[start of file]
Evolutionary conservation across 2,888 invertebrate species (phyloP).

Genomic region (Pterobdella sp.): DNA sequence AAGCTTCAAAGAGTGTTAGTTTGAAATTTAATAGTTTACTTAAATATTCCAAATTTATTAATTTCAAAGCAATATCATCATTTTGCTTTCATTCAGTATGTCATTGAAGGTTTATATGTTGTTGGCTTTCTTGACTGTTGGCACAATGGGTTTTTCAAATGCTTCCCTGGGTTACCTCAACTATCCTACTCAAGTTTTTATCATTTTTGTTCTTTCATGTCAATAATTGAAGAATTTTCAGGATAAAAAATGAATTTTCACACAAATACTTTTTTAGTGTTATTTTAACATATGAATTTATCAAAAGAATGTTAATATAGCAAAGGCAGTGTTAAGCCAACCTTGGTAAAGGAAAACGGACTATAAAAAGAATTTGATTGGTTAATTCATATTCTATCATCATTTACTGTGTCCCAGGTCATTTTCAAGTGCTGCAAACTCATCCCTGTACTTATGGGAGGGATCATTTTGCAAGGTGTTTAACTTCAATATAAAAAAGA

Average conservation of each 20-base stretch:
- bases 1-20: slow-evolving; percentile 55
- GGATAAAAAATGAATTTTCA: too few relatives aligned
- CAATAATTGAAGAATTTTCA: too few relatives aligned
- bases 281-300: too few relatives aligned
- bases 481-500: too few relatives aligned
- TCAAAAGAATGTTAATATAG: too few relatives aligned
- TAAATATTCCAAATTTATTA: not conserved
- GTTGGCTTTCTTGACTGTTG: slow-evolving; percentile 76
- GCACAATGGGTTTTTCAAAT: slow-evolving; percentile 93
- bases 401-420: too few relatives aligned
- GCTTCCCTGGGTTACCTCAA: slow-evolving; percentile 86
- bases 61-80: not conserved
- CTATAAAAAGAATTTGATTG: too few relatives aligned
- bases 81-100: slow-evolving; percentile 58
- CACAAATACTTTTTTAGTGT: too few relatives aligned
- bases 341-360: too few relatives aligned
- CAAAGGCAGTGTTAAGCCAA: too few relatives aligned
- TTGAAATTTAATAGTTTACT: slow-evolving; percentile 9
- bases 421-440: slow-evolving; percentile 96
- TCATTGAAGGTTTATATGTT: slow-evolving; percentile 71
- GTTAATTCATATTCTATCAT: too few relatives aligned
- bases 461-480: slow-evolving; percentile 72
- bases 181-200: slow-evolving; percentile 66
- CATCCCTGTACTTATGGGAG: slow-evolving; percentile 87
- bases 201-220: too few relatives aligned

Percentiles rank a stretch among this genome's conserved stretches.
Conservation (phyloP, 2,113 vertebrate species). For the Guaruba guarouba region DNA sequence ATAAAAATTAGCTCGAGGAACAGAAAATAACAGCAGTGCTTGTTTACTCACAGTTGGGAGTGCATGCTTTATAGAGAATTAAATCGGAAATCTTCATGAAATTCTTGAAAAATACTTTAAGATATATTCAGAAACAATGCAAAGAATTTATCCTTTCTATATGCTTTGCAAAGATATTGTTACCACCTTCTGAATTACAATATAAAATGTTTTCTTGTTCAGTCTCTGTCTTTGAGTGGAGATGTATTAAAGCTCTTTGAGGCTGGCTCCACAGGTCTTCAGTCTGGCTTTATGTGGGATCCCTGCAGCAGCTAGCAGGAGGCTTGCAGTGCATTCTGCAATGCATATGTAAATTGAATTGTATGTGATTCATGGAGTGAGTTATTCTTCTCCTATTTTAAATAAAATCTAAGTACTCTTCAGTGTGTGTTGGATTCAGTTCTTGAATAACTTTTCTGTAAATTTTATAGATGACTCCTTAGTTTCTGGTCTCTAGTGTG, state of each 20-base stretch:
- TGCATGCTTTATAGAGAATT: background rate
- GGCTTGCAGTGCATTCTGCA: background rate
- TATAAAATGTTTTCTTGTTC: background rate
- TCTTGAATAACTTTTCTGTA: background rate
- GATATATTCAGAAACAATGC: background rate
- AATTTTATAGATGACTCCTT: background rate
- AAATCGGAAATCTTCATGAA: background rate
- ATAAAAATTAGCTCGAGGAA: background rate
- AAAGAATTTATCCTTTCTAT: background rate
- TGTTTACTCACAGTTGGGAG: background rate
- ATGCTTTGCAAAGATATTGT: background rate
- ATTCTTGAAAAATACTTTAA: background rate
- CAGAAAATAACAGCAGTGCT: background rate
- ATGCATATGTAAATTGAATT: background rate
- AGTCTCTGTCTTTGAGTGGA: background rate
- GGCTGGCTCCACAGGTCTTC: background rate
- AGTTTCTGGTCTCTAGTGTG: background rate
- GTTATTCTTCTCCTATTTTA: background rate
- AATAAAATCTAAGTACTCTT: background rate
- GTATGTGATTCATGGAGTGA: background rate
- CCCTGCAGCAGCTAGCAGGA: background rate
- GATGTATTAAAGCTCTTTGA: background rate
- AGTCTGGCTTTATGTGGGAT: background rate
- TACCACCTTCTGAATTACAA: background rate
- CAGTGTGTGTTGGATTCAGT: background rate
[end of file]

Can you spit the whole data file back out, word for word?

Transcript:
Evolutionary conservation across 2,888 invertebrate species (phyloP).

Genomic region (Pterobdella sp.): DNA sequence AAGCTTCAAAGAGTGTTAGTTTGAAATTTAATAGTTTACTTAAATATTCCAAATTTATTAATTTCAAAGCAATATCATCATTTTGCTTTCATTCAGTATGTCATTGAAGGTTTATATGTTGTTGGCTTTCTTGACTGTTGGCACAATGGGTTTTTCAAATGCTTCCCTGGGTTACCTCAACTATCCTACTCAAGTTTTTATCATTTTTGTTCTTTCATGTCAATAATTGAAGAATTTTCAGGATAAAAAATGAATTTTCACACAAATACTTTTTTAGTGTTATTTTAACATATGAATTTATCAAAAGAATGTTAATATAGCAAAGGCAGTGTTAAGCCAACCTTGGTAAAGGAAAACGGACTATAAAAAGAATTTGATTGGTTAATTCATATTCTATCATCATTTACTGTGTCCCAGGTCATTTTCAAGTGCTGCAAACTCATCCCTGTACTTATGGGAGGGATCATTTTGCAAGGTGTTTAACTTCAATATAAAAAAGA

Average conservation of each 20-base stretch:
- bases 1-20: slow-evolving; percentile 55
- GGATAAAAAATGAATTTTCA: too few relatives aligned
- CAATAATTGAAGAATTTTCA: too few relatives aligned
- bases 281-300: too few relatives aligned
- bases 481-500: too few relatives aligned
- TCAAAAGAATGTTAATATAG: too few relatives aligned
- TAAATATTCCAAATTTATTA: not conserved
- GTTGGCTTTCTTGACTGTTG: slow-evolving; percentile 76
- GCACAATGGGTTTTTCAAAT: slow-evolving; percentile 93
- bases 401-420: too few relatives aligned
- GCTTCCCTGGGTTACCTCAA: slow-evolving; percentile 86
- bases 61-80: not conserved
- CTATAAAAAGAATTTGATTG: too few relatives aligned
- bases 81-100: slow-evolving; percentile 58
- CACAAATACTTTTTTAGTGT: too few relatives aligned
- bases 341-360: too few relatives aligned
- CAAAGGCAGTGTTAAGCCAA: too few relatives aligned
- TTGAAATTTAATAGTTTACT: slow-evolving; percentile 9
- bases 421-440: slow-evolving; percentile 96
- TCATTGAAGGTTTATATGTT: slow-evolving; percentile 71
- GTTAATTCATATTCTATCAT: too few relatives aligned
- bases 461-480: slow-evolving; percentile 72
- bases 181-200: slow-evolving; percentile 66
- CATCCCTGTACTTATGGGAG: slow-evolving; percentile 87
- bases 201-220: too few relatives aligned

Percentiles rank a stretch among this genome's conserved stretches.
Conservation (phyloP, 2,113 vertebrate species). For the Guaruba guarouba region DNA sequence ATAAAAATTAGCTCGAGGAACAGAAAATAACAGCAGTGCTTGTTTACTCACAGTTGGGAGTGCATGCTTTATAGAGAATTAAATCGGAAATCTTCATGAAATTCTTGAAAAATACTTTAAGATATATTCAGAAACAATGCAAAGAATTTATCCTTTCTATATGCTTTGCAAAGATATTGTTACCACCTTCTGAATTACAATATAAAATGTTTTCTTGTTCAGTCTCTGTCTTTGAGTGGAGATGTATTAAAGCTCTTTGAGGCTGGCTCCACAGGTCTTCAGTCTGGCTTTATGTGGGATCCCTGCAGCAGCTAGCAGGAGGCTTGCAGTGCATTCTGCAATGCATATGTAAATTGAATTGTATGTGATTCATGGAGTGAGTTATTCTTCTCCTATTTTAAATAAAATCTAAGTACTCTTCAGTGTGTGTTGGATTCAGTTCTTGAATAACTTTTCTGTAAATTTTATAGATGACTCCTTAGTTTCTGGTCTCTAGTGTG, state of each 20-base stretch:
- TGCATGCTTTATAGAGAATT: background rate
- GGCTTGCAGTGCATTCTGCA: background rate
- TATAAAATGTTTTCTTGTTC: background rate
- TCTTGAATAACTTTTCTGTA: background rate
- GATATATTCAGAAACAATGC: background rate
- AATTTTATAGATGACTCCTT: background rate
- AAATCGGAAATCTTCATGAA: background rate
- ATAAAAATTAGCTCGAGGAA: background rate
- AAAGAATTTATCCTTTCTAT: background rate
- TGTTTACTCACAGTTGGGAG: background rate
- ATGCTTTGCAAAGATATTGT: background rate
- ATTCTTGAAAAATACTTTAA: background rate
- CAGAAAATAACAGCAGTGCT: background rate
- ATGCATATGTAAATTGAATT: background rate
- AGTCTCTGTCTTTGAGTGGA: background rate
- GGCTGGCTCCACAGGTCTTC: background rate
- AGTTTCTGGTCTCTAGTGTG: background rate
- GTTATTCTTCTCCTATTTTA: background rate
- AATAAAATCTAAGTACTCTT: background rate
- GTATGTGATTCATGGAGTGA: background rate
- CCCTGCAGCAGCTAGCAGGA: background rate
- GATGTATTAAAGCTCTTTGA: background rate
- AGTCTGGCTTTATGTGGGAT: background rate
- TACCACCTTCTGAATTACAA: background rate
- CAGTGTGTGTTGGATTCAGT: background rate